By Morenike Taire
A COUPLE of weeks back, a London based Dubai estate agent was trying to persuade me to put money to a piece of land. There was no doubting the fact that it was cheap, relative to what obtains here at home in, let’s face it, less wholesome surroundings and living circumstances.

He told me of how land in his part of the world had increased in value 1000 per cent over the last 20 years, while futures and stocks had crashed, or at best become uncertain. It is the best investment I could be making in these tough times, he assured me. He was, after all, a seasoned salesman who needed to expand his horizons. The conventional notion, whatever you think, is that Nigeria is awash with petro-dollars, and we’ve all got some of it.

I explained to the gentleman that land, where I come from, is an almost sacred thing. You did not buy land as an investment as an individual, unless you were in the real estate business and have caught on to the bubble that is about now to burst.

There is the fact that land does not really belong to anyone but to government. There are also the omo oniles who have become quite a law unto themselves and will disturb non-omo oniles for years, collecting taxes and issuing threats over land once owned by their ancestors. Or perhaps not.

Nigerians whose relatives die abroad would go to great lengths to bring the dearly beloved back home to be buried on their native soil. Those who die at home and have land would sometimes be buried on their own land, often residential.

There are ethnic groups in Nigeria which do not believe in selling land to strangers, or anyone for that matter. In such places, land is communally owned. The whole community is the custodian of the land, and it is the duty of all to disburse accordingly and make the land serve the people.

In such places, women are not even allowed to inherit land, to reduce the danger ownership of such lands being transferred to other villages or towns. When libations are poured, they are poured on the land.

In Yorubaland, dead people are referred to as residents of the land. It is believed that there is another city in the ground inhabited by the spirits of the dead, which must be appeased at all times for the affairs of the people on the land to run smoothly. The bonds so created between the living and the dead, as it were, is one that runs very strong in Yoruba traditional religions and mythology.

There are people who swear, for instance, that they conceived after having been barren for several years, as a result of drinking water from the Oshun river during the world famous Oshun Oshogbo festivals.

The paradox therefore is, what is it that seems to be inherent in our political class and others aspiring to be part of it that has been promoting the primitive accumulation of land, real estate and other resources in every conceivable corner of the world in the last few decades.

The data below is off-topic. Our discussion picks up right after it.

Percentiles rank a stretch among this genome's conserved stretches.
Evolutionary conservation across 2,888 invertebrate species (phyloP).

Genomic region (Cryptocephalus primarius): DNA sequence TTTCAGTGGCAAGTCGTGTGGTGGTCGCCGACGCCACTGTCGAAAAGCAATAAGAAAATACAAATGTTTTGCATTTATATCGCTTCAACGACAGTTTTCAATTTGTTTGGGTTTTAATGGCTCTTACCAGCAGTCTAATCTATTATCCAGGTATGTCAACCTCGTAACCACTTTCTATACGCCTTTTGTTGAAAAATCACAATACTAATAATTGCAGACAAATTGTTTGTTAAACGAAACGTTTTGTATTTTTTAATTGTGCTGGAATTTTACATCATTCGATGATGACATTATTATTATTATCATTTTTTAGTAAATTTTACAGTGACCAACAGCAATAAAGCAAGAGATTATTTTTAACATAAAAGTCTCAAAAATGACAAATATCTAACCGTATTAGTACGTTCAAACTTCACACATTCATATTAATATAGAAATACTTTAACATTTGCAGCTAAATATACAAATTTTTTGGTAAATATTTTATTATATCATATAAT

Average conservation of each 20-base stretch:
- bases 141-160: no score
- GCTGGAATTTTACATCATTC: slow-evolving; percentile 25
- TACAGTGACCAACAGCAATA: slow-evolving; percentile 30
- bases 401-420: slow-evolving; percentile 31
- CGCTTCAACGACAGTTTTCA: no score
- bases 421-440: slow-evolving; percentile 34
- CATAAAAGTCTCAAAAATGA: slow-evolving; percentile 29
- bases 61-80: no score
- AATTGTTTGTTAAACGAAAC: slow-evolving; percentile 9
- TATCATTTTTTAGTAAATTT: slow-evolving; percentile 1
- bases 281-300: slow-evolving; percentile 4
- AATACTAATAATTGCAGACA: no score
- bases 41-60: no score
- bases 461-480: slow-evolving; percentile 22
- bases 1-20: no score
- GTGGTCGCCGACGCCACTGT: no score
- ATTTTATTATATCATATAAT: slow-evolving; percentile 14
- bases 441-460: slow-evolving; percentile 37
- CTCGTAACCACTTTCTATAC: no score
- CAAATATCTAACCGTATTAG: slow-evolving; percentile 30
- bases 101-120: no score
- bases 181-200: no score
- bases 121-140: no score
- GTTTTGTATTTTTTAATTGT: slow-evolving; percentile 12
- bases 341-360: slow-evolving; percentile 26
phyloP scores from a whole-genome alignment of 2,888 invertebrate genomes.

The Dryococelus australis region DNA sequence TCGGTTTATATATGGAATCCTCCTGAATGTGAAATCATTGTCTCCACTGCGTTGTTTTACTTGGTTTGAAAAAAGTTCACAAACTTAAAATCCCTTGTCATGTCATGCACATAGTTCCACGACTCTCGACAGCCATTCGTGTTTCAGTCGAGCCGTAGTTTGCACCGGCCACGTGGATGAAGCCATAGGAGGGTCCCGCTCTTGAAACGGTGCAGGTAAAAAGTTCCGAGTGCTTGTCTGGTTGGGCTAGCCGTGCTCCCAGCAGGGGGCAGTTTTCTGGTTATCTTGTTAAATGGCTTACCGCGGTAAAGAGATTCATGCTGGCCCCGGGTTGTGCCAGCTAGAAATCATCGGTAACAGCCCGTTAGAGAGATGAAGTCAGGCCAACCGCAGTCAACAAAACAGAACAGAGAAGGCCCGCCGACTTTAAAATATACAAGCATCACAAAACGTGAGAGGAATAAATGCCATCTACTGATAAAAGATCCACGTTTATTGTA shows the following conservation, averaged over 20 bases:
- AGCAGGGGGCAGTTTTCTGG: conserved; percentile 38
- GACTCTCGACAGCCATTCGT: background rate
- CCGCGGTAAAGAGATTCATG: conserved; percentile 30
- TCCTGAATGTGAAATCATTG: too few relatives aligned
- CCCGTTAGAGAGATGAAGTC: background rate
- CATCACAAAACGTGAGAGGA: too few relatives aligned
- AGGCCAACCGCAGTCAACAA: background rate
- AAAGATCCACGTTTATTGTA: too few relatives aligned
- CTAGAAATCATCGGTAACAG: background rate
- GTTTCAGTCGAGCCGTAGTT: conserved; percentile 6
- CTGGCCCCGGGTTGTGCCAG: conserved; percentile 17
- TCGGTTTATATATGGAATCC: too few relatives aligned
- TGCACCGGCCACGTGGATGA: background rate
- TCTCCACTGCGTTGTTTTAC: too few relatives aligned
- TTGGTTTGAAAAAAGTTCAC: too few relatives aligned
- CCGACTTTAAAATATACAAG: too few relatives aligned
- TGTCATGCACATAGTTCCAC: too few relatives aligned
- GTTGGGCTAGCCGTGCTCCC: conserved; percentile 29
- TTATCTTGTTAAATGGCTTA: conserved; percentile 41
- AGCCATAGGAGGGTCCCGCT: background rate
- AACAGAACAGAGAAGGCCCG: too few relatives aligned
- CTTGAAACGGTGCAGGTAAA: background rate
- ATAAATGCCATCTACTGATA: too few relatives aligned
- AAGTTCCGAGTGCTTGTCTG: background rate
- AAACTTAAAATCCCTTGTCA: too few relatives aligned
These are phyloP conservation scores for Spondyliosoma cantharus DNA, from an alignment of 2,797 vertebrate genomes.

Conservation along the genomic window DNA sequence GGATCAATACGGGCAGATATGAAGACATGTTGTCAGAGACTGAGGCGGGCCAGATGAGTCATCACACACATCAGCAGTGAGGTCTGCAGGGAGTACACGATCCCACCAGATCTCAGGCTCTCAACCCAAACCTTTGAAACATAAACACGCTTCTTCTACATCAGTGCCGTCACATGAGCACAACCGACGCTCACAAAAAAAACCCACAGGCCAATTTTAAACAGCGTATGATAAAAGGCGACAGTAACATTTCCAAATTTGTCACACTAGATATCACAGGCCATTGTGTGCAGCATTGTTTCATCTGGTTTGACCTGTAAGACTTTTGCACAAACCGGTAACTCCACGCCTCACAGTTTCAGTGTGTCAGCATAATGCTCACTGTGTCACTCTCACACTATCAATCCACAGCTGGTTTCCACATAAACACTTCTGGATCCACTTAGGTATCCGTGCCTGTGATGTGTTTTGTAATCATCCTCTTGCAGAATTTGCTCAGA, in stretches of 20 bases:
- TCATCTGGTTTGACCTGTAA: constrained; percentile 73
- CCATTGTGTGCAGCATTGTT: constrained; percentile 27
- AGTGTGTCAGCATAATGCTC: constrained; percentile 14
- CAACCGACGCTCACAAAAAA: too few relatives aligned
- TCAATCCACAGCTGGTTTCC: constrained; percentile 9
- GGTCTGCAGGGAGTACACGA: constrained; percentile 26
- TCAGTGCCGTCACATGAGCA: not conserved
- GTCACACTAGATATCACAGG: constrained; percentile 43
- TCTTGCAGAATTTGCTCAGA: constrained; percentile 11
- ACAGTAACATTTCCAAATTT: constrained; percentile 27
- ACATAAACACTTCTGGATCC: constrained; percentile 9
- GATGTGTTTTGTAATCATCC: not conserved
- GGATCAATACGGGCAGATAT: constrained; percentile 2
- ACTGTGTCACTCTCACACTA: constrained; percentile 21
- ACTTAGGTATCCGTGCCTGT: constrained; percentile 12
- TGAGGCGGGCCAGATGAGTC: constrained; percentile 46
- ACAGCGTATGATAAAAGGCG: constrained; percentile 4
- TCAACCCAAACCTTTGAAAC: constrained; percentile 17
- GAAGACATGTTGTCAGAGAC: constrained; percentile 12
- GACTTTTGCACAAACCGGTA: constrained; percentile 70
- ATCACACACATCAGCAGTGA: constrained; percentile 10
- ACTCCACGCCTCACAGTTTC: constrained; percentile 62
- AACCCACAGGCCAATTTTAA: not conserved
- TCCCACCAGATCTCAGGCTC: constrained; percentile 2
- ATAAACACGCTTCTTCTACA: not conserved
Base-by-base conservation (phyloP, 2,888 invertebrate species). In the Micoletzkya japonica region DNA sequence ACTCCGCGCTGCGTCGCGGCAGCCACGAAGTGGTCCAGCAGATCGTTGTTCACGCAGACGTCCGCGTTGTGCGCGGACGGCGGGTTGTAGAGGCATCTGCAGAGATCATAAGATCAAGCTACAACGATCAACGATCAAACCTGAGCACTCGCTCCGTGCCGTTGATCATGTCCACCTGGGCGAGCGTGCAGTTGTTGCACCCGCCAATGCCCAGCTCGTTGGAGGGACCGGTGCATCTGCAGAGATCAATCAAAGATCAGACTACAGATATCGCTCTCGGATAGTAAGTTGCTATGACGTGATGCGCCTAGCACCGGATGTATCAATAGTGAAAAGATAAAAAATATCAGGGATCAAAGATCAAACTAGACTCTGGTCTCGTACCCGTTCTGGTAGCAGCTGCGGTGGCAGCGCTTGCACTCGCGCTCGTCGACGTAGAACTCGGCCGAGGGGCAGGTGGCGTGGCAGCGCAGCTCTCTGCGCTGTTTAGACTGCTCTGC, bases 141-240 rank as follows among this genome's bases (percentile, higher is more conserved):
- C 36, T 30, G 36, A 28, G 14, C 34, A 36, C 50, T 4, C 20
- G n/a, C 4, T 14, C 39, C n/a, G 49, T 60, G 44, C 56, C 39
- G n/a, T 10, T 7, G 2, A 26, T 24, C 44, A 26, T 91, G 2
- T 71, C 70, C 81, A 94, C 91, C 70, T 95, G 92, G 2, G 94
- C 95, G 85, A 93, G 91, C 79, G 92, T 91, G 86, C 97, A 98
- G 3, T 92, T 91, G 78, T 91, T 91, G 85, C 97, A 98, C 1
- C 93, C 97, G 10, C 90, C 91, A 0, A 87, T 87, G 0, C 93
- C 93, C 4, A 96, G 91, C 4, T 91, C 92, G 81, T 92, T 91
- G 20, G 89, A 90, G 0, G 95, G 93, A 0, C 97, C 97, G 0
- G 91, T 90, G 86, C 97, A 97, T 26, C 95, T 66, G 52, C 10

People have lost their sense of shock, and the mention of vast amounts of property holdings accumulated, according to EFCC and CBN, by bank chiefs past and immediate present, simply have no meaning anymore. We hear of wealthy people in other places who are custodians of wealth accumulated over generations, and yet have only two or three houses: a town house, a country house and perhaps a house at a favorite vacation destination or two?

The other side of that is the question of whether our culture of corruption has not so compromised our traditional beliefs that land has become something so important that people are prepared to die for it and, worse still, to kill for it. Just as they did recently in Jos. That culture is also responsible for the inability of the Nigerian to be mobile in his own country.

Traditionally, nearly every Nigerian culture is hospitable to a fault, and would welcome strangers to their midst as long as they are willing to abide by existing laws of the land. Even those that would not sell land would at least lend some to the stranger in order that he may eke out a living for himself. Not so these days!

Nigeria must be one of the countries where mobility of labour is lowest. Diversity, even in the most urban of our centers, is at best contrived. It makes it difficult or impossible for people who have made or stolen enough money to invest in real estate outside of their home towns or the urban center in which they reside.

If nothing else has to change, this must. Diversity, along with small business, are the main drivers not only of the economy but the very essence of our nationhood.


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